QUESTION… My son came to me with this question and I told him I would ask you for your opinion:
“Why is it that when we practice we are taught not to double dribble or travel, but when we play against the other teams, the referees let them stop and dribble again, dribble with 2 hands, and even pick up the ball and run with it? I don’t think it is fair that we can’t do those things and they can.”
Now, let me set the scene; this is a 2nd grader that is playing on a basketball team that plays in a recreational league against other teams made up of 1st and 2nd graders. Apparently in their games, the referee is relaxed about allowing double dribbling and traveling with the ball, which of course creates an unfair advantage, for the team who hasn’t been trained yet in the fundamental skills. I mean come on; even I could have made a career out of playing basketball if I was granted those same privileges.
ANSWER… I love this question! It is wrong for the officials to let this happen. And yes, it happens a lot. It happens for several reasons: 1. It happens because the referees who often officiate the younger divisions are usually high school aged or very young adults. These “kids” usually do not have enough confidence to make those calls as often as needed. 2. They have the mindset that, if those violations were called all the time, it would ruin the game for everyone. Kind of the “just let the kids play” mentality.
But, both of these circumstances are wrong in my opinion. It is in these games that a lot of teaching needs to take place. When I officiate these games, I blow the whistle a lot and explain what the violation was and enforce the rules. The kids need to learn, and it is amazing to see how they do learn and after a few games the double dribbling and traveling becomes much less of an issue. But, it takes an official with a lot of confidence, and passion to be able to do this. When a double dribble violation happens, the referee needs to blow his whistle and explain what just happened so the kids learn.
When I do this, I blow my whistle, explain what just happened, and often I recreate the movement again for all to see. Many kids learn visually. Early in the game and early in the season, after I explain and demonstrate what just happened, I will give the ball back to the player who violated the rule and let play continue. I will do this just the first couple times, and then after the explanation and demonstration, enforce the rule by giving the ball to the other team. This is the way that the kids learn. And, it doesn’t take away from the game. Parents want their kids to learn how to play. That’s why they sign them up in the first place.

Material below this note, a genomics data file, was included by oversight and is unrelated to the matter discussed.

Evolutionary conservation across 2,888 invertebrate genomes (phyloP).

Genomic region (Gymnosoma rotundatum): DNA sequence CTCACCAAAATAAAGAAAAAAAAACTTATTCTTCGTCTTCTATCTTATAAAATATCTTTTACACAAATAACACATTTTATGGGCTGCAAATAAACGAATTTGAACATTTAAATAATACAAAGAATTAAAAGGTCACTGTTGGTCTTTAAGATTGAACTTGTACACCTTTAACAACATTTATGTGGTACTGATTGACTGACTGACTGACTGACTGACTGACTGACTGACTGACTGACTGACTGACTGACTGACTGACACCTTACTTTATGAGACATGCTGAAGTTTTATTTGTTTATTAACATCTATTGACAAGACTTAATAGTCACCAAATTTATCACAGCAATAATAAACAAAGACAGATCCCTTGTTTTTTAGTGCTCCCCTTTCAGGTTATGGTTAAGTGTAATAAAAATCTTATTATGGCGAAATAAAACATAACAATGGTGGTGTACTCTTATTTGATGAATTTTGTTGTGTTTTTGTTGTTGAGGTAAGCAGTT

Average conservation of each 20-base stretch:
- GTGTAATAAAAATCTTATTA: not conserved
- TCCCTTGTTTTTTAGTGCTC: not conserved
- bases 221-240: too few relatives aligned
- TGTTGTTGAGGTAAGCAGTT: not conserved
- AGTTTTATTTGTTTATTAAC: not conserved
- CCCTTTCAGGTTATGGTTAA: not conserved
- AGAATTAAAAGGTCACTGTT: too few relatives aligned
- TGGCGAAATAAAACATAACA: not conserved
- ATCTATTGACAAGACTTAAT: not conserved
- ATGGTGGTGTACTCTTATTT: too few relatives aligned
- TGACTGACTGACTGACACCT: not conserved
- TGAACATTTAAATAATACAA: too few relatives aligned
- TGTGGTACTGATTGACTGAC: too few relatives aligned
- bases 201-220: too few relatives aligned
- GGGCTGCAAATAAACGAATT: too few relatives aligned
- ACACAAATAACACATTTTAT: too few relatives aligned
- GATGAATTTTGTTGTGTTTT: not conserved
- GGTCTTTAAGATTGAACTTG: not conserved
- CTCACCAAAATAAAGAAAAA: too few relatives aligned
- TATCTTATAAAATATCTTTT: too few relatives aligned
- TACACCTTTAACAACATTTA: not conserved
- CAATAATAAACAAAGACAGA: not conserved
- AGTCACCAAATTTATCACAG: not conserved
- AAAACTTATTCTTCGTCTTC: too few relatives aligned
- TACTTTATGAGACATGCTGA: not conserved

Most parents and even kids get more frustrated with the “just let them play” style rather than the “stop the game and teach” style.
Have you ever watched a volleyball game with young kids learning how to play? One team just bangs the ball back over the net, regardless of form or without any strategy. The other team tries to use the proper mechanics and strategies by trying to “bump, set, and spike” method. Well, in that process of 3 kids hitting the ball before the ball goes back over the net, the chance of error is great, and the ball often times doesn’t make it over.
The team just “banging” it over may win the game, but they are really losing the long-term goal of learning the correct mechanics.
It is this other team that will have kids improving their game, learning the fundamental skills, progressing in skill development and learning the strategies of the game. They are actually the winners.
The same thing with basketball; maybe they will lose a few games along the way, but they surely will win the battle of becoming better players.
So, let your son know that even if the referee lets the other team violate the rules, he will benefit long term from playing the game the right way.
If you have questions or comments for Tom Kuyper, you can email him at: firstname.lastname@example.org